Golf: Pinehurst stands tall as one of golf's greatest challenges

US Open: Fabled No 2 course designed by the master finally plays host to a major championship
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IT IS NOT often that modern golf professionals sound like a bunch of tourists. What has induced this rare occurrence is the fact that in North Carolina this week Pinehurst No 2, one of the most fabled courses in the world, will host the US Open for the first time. "Those of us who haven't been there before are in for a treat," says Colin Montgomerie. "I believe it's a wonderful place and a wonderful golfing arena and I think we'll find, at the end of the week, that the course is the winner."

The sense of anticipation is genuine. Even without the great championships to define its history - the only other major to be played there was the USPGA, won by Denny Shute in 1936 - Pinehurst has established a revered reputation within the game.

The main reason is its designer, Donald Ross, the grandfather of modern course architecture. Ross built four courses at Pinehurst - there are now eight - but No 2 was his favourite. He spent more than 40 years tinkering with the layout until his death in 1948 and called it "the fairest test of championship golf I have ever designed".

That is high praise given the Scot was also responsible for Seminole, Oak Hill, Oakland Hills, Inverness, Interlachen and Aronimink. Eleven of Ross's courses are ranked in the top 100 of America's best courses and No 2 has consistently been in the top 10. Some 18 US Opens have been staged on courses designed by Ross. Many have seen modern designers remodel the original layout in order to bring them up to scratch. In a curious link with Carnoustie, which stages its first Open for 24 years next month, Pinehurst No 2, after some years of neglect, has been returned to former glory.

Though he lived for much of his life, and died, in Pinehurst, Ross was born in 1872 in Dornoch, the eldest son of a stonemason. By the age of 10, Ross was caddieing and playing golf and he went off to learn clubmaking and greenkeeping from Old Tom Morris at St Andrew's. For six years from the age of 20 he was professional and greenkeeper at Dornoch before a Harvard professor, on a golfing holiday, persuaded Ross to return with him to Boston.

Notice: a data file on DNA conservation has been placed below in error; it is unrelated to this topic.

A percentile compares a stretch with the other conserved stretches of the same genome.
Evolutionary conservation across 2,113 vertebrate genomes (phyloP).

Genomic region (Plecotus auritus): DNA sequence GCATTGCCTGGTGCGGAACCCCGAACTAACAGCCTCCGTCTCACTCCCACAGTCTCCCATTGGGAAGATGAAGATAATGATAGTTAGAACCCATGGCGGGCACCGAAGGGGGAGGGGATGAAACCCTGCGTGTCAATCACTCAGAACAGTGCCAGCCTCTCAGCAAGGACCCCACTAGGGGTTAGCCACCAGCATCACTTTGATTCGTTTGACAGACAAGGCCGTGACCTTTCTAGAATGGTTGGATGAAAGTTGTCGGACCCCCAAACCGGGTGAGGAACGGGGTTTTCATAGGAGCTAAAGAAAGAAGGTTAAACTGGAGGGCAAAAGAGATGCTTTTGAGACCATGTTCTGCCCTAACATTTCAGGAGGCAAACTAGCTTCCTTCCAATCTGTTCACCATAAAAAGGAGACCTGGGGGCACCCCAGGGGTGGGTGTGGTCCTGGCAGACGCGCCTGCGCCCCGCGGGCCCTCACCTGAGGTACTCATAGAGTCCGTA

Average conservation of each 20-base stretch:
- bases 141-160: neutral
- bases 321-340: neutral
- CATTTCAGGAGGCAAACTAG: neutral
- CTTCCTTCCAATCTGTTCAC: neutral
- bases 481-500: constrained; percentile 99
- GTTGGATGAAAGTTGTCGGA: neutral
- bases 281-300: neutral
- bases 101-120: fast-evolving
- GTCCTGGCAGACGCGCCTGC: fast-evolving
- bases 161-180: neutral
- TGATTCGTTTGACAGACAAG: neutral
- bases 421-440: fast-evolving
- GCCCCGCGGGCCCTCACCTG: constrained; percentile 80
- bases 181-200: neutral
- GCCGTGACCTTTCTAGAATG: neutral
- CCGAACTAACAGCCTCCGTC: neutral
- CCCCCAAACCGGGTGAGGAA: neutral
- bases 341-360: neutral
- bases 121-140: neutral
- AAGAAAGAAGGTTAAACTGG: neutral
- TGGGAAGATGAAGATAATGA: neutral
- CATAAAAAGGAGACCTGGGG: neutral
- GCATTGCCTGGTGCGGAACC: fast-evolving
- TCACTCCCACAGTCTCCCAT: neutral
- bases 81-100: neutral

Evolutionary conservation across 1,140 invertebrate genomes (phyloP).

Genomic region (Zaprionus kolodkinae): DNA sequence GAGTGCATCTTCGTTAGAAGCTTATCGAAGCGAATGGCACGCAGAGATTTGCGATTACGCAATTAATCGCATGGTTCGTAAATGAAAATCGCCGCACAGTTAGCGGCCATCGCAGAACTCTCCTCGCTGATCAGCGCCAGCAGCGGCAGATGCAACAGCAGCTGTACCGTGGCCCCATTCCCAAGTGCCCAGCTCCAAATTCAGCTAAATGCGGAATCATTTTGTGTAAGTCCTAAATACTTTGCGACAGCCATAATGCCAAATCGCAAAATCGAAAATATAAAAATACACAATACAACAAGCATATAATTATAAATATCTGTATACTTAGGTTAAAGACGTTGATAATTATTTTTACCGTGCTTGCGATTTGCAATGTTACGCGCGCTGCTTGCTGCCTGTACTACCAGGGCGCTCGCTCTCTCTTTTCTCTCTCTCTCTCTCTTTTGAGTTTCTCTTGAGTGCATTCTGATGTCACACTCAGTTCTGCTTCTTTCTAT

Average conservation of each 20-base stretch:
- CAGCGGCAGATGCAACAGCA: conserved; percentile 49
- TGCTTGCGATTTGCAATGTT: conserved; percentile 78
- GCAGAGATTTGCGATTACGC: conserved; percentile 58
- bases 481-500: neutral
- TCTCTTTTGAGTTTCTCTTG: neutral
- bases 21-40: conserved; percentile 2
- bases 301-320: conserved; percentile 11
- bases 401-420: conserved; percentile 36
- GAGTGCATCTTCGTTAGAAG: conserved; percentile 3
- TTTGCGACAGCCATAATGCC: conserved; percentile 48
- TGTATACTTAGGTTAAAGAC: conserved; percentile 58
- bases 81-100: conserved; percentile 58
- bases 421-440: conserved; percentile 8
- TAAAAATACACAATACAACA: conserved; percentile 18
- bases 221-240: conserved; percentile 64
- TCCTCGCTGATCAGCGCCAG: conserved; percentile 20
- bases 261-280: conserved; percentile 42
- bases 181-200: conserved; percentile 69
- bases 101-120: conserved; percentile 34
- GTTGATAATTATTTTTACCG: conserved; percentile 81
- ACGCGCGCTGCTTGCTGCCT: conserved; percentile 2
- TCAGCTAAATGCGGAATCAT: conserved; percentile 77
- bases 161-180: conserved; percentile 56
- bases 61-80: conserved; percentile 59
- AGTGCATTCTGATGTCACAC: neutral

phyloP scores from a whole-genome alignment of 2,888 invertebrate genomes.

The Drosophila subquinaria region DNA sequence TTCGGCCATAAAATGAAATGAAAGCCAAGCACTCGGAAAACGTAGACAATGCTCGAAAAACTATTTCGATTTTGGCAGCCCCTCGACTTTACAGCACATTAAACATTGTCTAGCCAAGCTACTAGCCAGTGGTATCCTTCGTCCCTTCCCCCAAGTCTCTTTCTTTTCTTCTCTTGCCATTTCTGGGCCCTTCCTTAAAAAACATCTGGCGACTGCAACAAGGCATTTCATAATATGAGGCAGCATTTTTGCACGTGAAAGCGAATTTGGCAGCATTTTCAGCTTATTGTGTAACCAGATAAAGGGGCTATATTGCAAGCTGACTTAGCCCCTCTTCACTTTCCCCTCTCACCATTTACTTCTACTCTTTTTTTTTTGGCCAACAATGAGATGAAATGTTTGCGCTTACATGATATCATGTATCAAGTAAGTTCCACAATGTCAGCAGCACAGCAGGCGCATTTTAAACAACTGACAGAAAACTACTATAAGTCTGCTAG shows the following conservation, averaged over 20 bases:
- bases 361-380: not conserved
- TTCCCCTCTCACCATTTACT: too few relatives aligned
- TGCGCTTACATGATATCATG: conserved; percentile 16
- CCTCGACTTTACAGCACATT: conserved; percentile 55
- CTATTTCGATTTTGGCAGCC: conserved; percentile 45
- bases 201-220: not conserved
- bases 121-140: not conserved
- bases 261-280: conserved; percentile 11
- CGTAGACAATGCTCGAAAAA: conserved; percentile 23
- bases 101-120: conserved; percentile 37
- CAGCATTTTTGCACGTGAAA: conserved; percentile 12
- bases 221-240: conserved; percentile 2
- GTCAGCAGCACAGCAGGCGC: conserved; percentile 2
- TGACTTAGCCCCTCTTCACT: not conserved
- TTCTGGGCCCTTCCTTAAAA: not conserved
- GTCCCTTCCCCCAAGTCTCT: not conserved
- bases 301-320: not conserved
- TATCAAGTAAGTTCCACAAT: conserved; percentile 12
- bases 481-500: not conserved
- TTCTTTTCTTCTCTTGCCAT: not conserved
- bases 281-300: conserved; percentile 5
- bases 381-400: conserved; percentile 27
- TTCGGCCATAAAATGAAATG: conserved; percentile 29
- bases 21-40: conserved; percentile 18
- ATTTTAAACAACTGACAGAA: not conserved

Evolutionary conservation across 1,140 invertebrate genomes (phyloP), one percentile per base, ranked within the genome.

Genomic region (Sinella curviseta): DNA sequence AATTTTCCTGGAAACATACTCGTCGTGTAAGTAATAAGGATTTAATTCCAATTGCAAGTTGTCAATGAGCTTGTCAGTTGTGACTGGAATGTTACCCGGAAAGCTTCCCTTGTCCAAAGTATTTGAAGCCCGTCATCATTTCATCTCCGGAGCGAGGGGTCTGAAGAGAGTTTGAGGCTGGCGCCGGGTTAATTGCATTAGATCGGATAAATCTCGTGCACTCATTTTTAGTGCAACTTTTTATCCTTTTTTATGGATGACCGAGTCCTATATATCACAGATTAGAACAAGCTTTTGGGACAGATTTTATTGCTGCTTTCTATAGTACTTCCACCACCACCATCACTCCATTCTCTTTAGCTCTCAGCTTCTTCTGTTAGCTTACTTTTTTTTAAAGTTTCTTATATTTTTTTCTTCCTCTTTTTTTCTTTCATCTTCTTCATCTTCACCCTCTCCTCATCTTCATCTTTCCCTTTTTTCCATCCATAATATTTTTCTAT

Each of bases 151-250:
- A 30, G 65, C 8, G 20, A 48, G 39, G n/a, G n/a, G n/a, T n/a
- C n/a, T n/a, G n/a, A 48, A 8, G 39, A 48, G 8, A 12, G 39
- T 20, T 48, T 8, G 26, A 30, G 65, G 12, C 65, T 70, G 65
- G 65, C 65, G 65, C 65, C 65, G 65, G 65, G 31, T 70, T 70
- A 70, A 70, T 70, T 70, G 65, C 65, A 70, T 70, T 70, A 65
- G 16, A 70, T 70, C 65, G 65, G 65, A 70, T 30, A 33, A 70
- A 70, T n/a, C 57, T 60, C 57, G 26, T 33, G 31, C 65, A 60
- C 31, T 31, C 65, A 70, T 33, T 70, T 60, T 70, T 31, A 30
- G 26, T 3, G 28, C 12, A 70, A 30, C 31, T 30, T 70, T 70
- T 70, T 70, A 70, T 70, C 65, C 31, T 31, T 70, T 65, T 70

In 1899, Ross became the pro at Oakley Country Club, where he became acquainted with James Walker Tufts of the American Soda Fountain Company. A few years before Tufts had founded a New England-style resort called Pinehurst in North Carolina and he offered Ross the job of professional for the winter season.

Ross quickly redesigned the initial course and, in 1901, staked out the lay-out for No 2. Six years later, 18 holes were completed. Although he was a good enough golfer to finish fifth in the 1903 US Open and eighth in the 1910 Open, Ross eventually gave up playing and teaching to concentrate on his design work, which took up his summers when the resort was closed due to the harsh southern summer.

He kept working on No 2, particularly after losing out on the job to build Bobby Jones's Augusta National, which went to a fellow Scot, Alister Mackenzie. It was not until 1935 that the lay-out found its final form, with the sand greens converted to grass.

In his day, the game was played nearer the ground than it is today and that can be seen in Ross's designs. Though the course is entirely lined with pines, they only come into play for the most wildly struck shots. Nor is water a feature of his work, with the only pond on No 2 coming in front of the 16th tee. It helps to frame the hole but the carry of 180 yards will not inconvenience this week's competitors.